Before I fall into the December holiday rabbit hole, it’s time to go to the movies. I kicked off my holiday blockbuster season with “The Menu” and a giant tub of popcorn, in case anything from the fancy, multicourse menu in the satirical thriller made me peckish.
Nothing did. But (light spoilers ahead) a sizzling, juicy cheeseburger loaded with fried onions (above), which was used as a delicious counterpoint to the fussy, rarefied food featured in the film, was successfully enticing. The burger referenced a photo of the avant-garde chef played by Ralph Fiennes, back when he was a beaming line cook wearing a “Kiss the Cook” apron in a chain restaurant.
The chef’s smile was my takeaway, a reminder that cooking is not about edible, Instagrammable perfection. It’s about making food that, as a character in the movie puts it, “people might want to eat.” (Be sure to read Tejal Rao on horror films depicting the feeding of the ultrawealthy, as well as Julia Moskin on the creators of “The Menu.”)
So, what do your people like to eat this time of year? Crowd-pleasing platters of deviled eggs? Casseroles of creamy baked macaroni and cheese? A torta ahogada, the stuffed, salsa-smothered bean sandwich that’s a staple across Guadalajara, Mexico?
Maybe the more apropos question, though, is what do you, the cook, feel like making? In this limbo between holidays, there’s always an urge to keep things on the lighter side. You could try Kay Chun’s delicate tofu and bok choy with ginger-tahini sauce, in which the tofu is steamed directly on the vegetables, eliminating any need for a separate steamer.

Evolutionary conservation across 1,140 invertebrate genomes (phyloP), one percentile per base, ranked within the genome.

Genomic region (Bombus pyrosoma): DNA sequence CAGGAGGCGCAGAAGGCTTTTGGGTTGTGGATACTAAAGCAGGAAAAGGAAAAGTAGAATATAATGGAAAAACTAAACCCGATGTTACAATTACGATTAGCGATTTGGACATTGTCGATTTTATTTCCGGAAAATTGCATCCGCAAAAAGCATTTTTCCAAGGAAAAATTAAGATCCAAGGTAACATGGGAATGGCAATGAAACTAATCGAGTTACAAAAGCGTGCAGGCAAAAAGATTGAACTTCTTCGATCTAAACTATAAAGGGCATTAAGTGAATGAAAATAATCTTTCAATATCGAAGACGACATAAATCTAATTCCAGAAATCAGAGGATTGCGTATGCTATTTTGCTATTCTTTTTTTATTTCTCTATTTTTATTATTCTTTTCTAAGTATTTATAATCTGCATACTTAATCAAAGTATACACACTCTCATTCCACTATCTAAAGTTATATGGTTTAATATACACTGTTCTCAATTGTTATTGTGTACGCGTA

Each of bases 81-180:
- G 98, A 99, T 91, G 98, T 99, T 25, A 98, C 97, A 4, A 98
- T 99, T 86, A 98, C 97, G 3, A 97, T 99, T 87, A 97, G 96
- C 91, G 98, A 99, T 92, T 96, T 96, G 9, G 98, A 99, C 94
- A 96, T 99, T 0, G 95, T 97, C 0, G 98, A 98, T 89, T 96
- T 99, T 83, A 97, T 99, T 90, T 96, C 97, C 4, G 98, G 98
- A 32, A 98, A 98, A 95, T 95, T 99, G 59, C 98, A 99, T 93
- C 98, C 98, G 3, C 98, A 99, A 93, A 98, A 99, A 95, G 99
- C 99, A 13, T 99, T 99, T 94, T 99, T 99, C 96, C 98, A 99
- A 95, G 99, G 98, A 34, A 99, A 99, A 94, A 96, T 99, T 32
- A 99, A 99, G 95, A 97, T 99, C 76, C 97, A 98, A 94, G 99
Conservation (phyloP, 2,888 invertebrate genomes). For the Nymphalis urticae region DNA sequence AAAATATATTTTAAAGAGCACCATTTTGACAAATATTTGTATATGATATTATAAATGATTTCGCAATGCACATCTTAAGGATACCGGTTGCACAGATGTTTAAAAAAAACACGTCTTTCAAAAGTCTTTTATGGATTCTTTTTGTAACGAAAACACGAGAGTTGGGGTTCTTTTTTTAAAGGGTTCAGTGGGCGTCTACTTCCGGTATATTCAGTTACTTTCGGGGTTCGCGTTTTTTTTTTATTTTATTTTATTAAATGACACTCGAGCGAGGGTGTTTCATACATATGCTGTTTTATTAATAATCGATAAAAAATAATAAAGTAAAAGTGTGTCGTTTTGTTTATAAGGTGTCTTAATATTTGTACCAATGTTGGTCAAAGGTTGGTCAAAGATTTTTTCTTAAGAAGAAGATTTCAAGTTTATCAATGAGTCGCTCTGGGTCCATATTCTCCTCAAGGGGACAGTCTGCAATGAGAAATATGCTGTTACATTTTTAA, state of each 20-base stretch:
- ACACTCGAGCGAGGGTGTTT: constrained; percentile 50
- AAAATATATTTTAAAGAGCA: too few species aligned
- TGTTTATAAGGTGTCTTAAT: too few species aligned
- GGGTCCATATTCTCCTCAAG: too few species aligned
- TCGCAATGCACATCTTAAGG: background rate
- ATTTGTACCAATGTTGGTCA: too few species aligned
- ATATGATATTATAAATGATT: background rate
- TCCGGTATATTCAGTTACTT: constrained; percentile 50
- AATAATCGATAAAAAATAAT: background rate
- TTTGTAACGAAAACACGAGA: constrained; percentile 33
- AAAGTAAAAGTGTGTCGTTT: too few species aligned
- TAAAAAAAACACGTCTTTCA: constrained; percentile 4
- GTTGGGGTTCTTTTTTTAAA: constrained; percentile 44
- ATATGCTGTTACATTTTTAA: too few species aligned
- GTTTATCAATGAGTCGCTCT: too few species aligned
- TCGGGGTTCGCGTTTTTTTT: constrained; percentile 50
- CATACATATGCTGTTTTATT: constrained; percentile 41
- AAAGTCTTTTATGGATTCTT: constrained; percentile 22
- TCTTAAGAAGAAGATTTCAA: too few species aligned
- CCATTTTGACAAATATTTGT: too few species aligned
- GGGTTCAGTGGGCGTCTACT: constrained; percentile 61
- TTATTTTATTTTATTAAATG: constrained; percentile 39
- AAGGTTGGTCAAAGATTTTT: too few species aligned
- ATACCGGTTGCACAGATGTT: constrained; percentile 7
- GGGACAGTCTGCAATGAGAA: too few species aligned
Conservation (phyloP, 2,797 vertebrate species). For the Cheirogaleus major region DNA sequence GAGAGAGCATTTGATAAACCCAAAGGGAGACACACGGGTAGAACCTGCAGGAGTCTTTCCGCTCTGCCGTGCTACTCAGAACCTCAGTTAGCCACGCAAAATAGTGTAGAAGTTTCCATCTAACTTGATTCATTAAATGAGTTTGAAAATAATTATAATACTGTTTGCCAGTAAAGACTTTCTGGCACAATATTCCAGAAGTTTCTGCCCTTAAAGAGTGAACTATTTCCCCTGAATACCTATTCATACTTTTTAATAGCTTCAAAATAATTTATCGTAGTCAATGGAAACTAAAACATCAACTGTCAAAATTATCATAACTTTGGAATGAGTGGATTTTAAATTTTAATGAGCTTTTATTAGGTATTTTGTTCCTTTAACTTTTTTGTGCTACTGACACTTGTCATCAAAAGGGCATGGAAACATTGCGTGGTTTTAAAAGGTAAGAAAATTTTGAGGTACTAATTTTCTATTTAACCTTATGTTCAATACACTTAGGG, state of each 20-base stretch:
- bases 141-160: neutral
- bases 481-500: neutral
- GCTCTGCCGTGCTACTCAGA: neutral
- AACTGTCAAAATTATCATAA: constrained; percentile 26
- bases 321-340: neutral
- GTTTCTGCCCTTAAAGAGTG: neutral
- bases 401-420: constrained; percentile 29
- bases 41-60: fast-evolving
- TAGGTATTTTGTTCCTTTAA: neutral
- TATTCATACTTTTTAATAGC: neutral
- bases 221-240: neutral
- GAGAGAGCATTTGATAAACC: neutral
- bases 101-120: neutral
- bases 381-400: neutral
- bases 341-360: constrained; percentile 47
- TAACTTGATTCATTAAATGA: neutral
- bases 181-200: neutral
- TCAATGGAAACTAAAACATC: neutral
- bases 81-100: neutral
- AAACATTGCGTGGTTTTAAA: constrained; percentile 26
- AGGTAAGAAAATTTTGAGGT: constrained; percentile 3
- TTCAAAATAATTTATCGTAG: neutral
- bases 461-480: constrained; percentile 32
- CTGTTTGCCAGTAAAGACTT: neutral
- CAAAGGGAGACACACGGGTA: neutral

Then there’s Libyan aharaimi, a dish of fish steaks simmered in a purée of tomato and bell peppers that the cook Joan Nathan brought to The Times one year for Rosh Hashana. With its warming spices and concentrated, gravy-like sauce, it would also make a delightful, healthful meal right now, with a chickpea-dotted bulgur pilaf on the side.
Some of the things that make me happiest in the kitchen are the simplest, like the sleepy ritual of making breakfast for my family. We all eat different things: a smoothie and buttered toast for my daughter; olive oil-fried eggs and avocado for my husband; and homemade yogurt, fruit and walnuts for me. We don’t say much. (Too early! Not enough caffeine yet!) But it’s a lovely, cherished time.
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Now, do you like to eat at the movies? I’m always happy munching my way through a box of Junior Mints. That name, as it turns out, is a pun based on “Junior Miss,” a series of stories published in The New Yorker in the 1930s and ’40s. (The series is by the author of the stories that inspired the wonderful film “Meet Me in St. Louis,” starring Judy Garland — don’t you love candy trivia?)
Just like the philosopher Jacques Derrida, I have also enjoyed the famous banana bread sold at the concession stand of Film Forum, the movie theater in New York City. (Here’s a Nutella-swirled version by Yossy Arefi, if you don’t live nearby.) It’s the only movie food I know of that has its own T-shirt, which means it’s a food people definitely want to eat.
See you Wednesday.